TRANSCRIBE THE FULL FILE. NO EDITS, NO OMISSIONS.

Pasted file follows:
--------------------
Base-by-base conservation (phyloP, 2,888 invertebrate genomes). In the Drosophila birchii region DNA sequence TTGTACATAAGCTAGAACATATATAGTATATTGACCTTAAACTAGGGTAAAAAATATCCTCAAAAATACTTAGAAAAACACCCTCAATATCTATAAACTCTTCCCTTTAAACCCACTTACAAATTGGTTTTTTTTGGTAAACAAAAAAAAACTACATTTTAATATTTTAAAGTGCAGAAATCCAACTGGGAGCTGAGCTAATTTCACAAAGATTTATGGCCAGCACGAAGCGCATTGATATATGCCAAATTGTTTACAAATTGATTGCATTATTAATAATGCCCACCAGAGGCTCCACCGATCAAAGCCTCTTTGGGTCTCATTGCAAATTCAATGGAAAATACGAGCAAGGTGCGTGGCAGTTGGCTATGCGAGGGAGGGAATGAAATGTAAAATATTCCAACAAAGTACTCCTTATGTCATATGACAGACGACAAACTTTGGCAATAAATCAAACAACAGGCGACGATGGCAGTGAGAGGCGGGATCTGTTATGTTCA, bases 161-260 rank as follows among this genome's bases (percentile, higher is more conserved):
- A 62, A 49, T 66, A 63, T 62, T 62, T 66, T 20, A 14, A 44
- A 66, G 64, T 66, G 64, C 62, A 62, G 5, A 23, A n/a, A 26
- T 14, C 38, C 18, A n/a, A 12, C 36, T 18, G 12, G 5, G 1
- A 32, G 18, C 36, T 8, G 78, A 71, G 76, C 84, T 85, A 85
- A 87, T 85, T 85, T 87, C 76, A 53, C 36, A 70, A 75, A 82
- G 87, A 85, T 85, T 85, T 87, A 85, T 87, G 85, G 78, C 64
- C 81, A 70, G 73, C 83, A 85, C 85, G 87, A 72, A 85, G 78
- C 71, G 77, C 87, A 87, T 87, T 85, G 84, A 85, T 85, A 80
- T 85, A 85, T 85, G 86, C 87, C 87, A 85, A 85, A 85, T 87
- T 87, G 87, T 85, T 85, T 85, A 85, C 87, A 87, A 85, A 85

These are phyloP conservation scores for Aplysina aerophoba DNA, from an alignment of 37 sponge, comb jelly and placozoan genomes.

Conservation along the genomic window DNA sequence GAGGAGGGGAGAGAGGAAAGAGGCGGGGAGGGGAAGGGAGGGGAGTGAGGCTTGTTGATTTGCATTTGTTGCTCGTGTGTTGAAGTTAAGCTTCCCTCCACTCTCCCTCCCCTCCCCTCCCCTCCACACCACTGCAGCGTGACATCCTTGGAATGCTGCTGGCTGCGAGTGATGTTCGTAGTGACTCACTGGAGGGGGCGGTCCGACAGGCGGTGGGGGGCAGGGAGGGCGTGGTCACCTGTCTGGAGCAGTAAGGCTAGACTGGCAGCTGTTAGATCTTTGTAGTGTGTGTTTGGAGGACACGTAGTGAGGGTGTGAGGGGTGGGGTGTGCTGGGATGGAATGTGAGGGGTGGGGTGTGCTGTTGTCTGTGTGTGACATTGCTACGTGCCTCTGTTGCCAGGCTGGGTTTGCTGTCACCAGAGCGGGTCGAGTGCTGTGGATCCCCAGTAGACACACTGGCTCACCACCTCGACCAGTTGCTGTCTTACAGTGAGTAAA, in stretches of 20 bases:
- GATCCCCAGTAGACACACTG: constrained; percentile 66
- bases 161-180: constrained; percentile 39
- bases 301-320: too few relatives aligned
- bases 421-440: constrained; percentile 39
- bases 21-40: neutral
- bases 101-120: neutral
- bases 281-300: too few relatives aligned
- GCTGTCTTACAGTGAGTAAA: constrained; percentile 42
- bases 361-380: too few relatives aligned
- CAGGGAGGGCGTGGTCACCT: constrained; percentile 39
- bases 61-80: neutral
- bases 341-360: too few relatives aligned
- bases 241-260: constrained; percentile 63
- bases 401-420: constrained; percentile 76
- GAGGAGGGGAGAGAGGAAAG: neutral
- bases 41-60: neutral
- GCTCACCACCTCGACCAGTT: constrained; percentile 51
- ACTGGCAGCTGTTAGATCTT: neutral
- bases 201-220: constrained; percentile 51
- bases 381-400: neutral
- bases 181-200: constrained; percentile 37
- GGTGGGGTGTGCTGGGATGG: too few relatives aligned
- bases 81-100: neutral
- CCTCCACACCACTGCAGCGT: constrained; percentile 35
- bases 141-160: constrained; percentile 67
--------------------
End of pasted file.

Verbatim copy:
Base-by-base conservation (phyloP, 2,888 invertebrate genomes). In the Drosophila birchii region DNA sequence TTGTACATAAGCTAGAACATATATAGTATATTGACCTTAAACTAGGGTAAAAAATATCCTCAAAAATACTTAGAAAAACACCCTCAATATCTATAAACTCTTCCCTTTAAACCCACTTACAAATTGGTTTTTTTTGGTAAACAAAAAAAAACTACATTTTAATATTTTAAAGTGCAGAAATCCAACTGGGAGCTGAGCTAATTTCACAAAGATTTATGGCCAGCACGAAGCGCATTGATATATGCCAAATTGTTTACAAATTGATTGCATTATTAATAATGCCCACCAGAGGCTCCACCGATCAAAGCCTCTTTGGGTCTCATTGCAAATTCAATGGAAAATACGAGCAAGGTGCGTGGCAGTTGGCTATGCGAGGGAGGGAATGAAATGTAAAATATTCCAACAAAGTACTCCTTATGTCATATGACAGACGACAAACTTTGGCAATAAATCAAACAACAGGCGACGATGGCAGTGAGAGGCGGGATCTGTTATGTTCA, bases 161-260 rank as follows among this genome's bases (percentile, higher is more conserved):
- A 62, A 49, T 66, A 63, T 62, T 62, T 66, T 20, A 14, A 44
- A 66, G 64, T 66, G 64, C 62, A 62, G 5, A 23, A n/a, A 26
- T 14, C 38, C 18, A n/a, A 12, C 36, T 18, G 12, G 5, G 1
- A 32, G 18, C 36, T 8, G 78, A 71, G 76, C 84, T 85, A 85
- A 87, T 85, T 85, T 87, C 76, A 53, C 36, A 70, A 75, A 82
- G 87, A 85, T 85, T 85, T 87, A 85, T 87, G 85, G 78, C 64
- C 81, A 70, G 73, C 83, A 85, C 85, G 87, A 72, A 85, G 78
- C 71, G 77, C 87, A 87, T 87, T 85, G 84, A 85, T 85, A 80
- T 85, A 85, T 85, G 86, C 87, C 87, A 85, A 85, A 85, T 87
- T 87, G 87, T 85, T 85, T 85, A 85, C 87, A 87, A 85, A 85

These are phyloP conservation scores for Aplysina aerophoba DNA, from an alignment of 37 sponge, comb jelly and placozoan genomes.

Conservation along the genomic window DNA sequence GAGGAGGGGAGAGAGGAAAGAGGCGGGGAGGGGAAGGGAGGGGAGTGAGGCTTGTTGATTTGCATTTGTTGCTCGTGTGTTGAAGTTAAGCTTCCCTCCACTCTCCCTCCCCTCCCCTCCCCTCCACACCACTGCAGCGTGACATCCTTGGAATGCTGCTGGCTGCGAGTGATGTTCGTAGTGACTCACTGGAGGGGGCGGTCCGACAGGCGGTGGGGGGCAGGGAGGGCGTGGTCACCTGTCTGGAGCAGTAAGGCTAGACTGGCAGCTGTTAGATCTTTGTAGTGTGTGTTTGGAGGACACGTAGTGAGGGTGTGAGGGGTGGGGTGTGCTGGGATGGAATGTGAGGGGTGGGGTGTGCTGTTGTCTGTGTGTGACATTGCTACGTGCCTCTGTTGCCAGGCTGGGTTTGCTGTCACCAGAGCGGGTCGAGTGCTGTGGATCCCCAGTAGACACACTGGCTCACCACCTCGACCAGTTGCTGTCTTACAGTGAGTAAA, in stretches of 20 bases:
- GATCCCCAGTAGACACACTG: constrained; percentile 66
- bases 161-180: constrained; percentile 39
- bases 301-320: too few relatives aligned
- bases 421-440: constrained; percentile 39
- bases 21-40: neutral
- bases 101-120: neutral
- bases 281-300: too few relatives aligned
- GCTGTCTTACAGTGAGTAAA: constrained; percentile 42
- bases 361-380: too few relatives aligned
- CAGGGAGGGCGTGGTCACCT: constrained; percentile 39
- bases 61-80: neutral
- bases 341-360: too few relatives aligned
- bases 241-260: constrained; percentile 63
- bases 401-420: constrained; percentile 76
- GAGGAGGGGAGAGAGGAAAG: neutral
- bases 41-60: neutral
- GCTCACCACCTCGACCAGTT: constrained; percentile 51
- ACTGGCAGCTGTTAGATCTT: neutral
- bases 201-220: constrained; percentile 51
- bases 381-400: neutral
- bases 181-200: constrained; percentile 37
- GGTGGGGTGTGCTGGGATGG: too few relatives aligned
- bases 81-100: neutral
- CCTCCACACCACTGCAGCGT: constrained; percentile 35
- bases 141-160: constrained; percentile 67